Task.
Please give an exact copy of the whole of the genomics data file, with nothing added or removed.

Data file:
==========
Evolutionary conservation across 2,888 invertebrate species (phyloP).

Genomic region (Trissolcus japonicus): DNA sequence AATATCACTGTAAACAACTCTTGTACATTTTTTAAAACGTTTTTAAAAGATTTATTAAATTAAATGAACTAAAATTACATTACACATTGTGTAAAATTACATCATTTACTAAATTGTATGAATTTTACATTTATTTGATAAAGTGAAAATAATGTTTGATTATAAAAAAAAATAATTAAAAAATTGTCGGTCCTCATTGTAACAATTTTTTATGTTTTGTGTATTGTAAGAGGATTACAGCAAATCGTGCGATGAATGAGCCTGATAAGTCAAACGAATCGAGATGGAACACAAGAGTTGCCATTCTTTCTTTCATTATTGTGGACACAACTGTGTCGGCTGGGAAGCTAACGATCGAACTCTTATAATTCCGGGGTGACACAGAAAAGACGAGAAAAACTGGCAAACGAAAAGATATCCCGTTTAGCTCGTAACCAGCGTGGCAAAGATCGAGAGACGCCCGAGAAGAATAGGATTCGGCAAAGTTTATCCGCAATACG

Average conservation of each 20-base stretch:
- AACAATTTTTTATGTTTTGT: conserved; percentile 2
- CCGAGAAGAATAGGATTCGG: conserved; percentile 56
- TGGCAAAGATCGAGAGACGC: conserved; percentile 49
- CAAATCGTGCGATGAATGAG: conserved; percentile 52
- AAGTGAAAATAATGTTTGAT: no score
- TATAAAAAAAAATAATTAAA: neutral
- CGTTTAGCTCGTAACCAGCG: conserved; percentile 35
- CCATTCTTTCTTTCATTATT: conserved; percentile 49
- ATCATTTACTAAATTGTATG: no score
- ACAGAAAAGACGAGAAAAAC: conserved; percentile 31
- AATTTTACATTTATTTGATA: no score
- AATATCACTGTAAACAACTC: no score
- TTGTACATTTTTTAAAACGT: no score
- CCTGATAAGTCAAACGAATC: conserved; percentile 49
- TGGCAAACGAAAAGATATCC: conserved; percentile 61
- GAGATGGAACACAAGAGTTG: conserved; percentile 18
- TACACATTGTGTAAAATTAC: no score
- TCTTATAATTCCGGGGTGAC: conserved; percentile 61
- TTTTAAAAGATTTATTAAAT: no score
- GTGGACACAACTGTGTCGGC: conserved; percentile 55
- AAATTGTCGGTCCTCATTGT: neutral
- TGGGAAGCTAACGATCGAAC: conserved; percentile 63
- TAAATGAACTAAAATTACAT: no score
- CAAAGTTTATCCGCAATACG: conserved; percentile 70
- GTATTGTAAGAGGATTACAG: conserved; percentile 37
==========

Evolutionary conservation across 2,888 invertebrate species (phyloP).

Genomic region (Trissolcus japonicus): DNA sequence AATATCACTGTAAACAACTCTTGTACATTTTTTAAAACGTTTTTAAAAGATTTATTAAATTAAATGAACTAAAATTACATTACACATTGTGTAAAATTACATCATTTACTAAATTGTATGAATTTTACATTTATTTGATAAAGTGAAAATAATGTTTGATTATAAAAAAAAATAATTAAAAAATTGTCGGTCCTCATTGTAACAATTTTTTATGTTTTGTGTATTGTAAGAGGATTACAGCAAATCGTGCGATGAATGAGCCTGATAAGTCAAACGAATCGAGATGGAACACAAGAGTTGCCATTCTTTCTTTCATTATTGTGGACACAACTGTGTCGGCTGGGAAGCTAACGATCGAACTCTTATAATTCCGGGGTGACACAGAAAAGACGAGAAAAACTGGCAAACGAAAAGATATCCCGTTTAGCTCGTAACCAGCGTGGCAAAGATCGAGAGACGCCCGAGAAGAATAGGATTCGGCAAAGTTTATCCGCAATACG

Average conservation of each 20-base stretch:
- AACAATTTTTTATGTTTTGT: conserved; percentile 2
- CCGAGAAGAATAGGATTCGG: conserved; percentile 56
- TGGCAAAGATCGAGAGACGC: conserved; percentile 49
- CAAATCGTGCGATGAATGAG: conserved; percentile 52
- AAGTGAAAATAATGTTTGAT: no score
- TATAAAAAAAAATAATTAAA: neutral
- CGTTTAGCTCGTAACCAGCG: conserved; percentile 35
- CCATTCTTTCTTTCATTATT: conserved; percentile 49
- ATCATTTACTAAATTGTATG: no score
- ACAGAAAAGACGAGAAAAAC: conserved; percentile 31
- AATTTTACATTTATTTGATA: no score
- AATATCACTGTAAACAACTC: no score
- TTGTACATTTTTTAAAACGT: no score
- CCTGATAAGTCAAACGAATC: conserved; percentile 49
- TGGCAAACGAAAAGATATCC: conserved; percentile 61
- GAGATGGAACACAAGAGTTG: conserved; percentile 18
- TACACATTGTGTAAAATTAC: no score
- TCTTATAATTCCGGGGTGAC: conserved; percentile 61
- TTTTAAAAGATTTATTAAAT: no score
- GTGGACACAACTGTGTCGGC: conserved; percentile 55
- AAATTGTCGGTCCTCATTGT: neutral
- TGGGAAGCTAACGATCGAAC: conserved; percentile 63
- TAAATGAACTAAAATTACAT: no score
- CAAAGTTTATCCGCAATACG: conserved; percentile 70
- GTATTGTAAGAGGATTACAG: conserved; percentile 37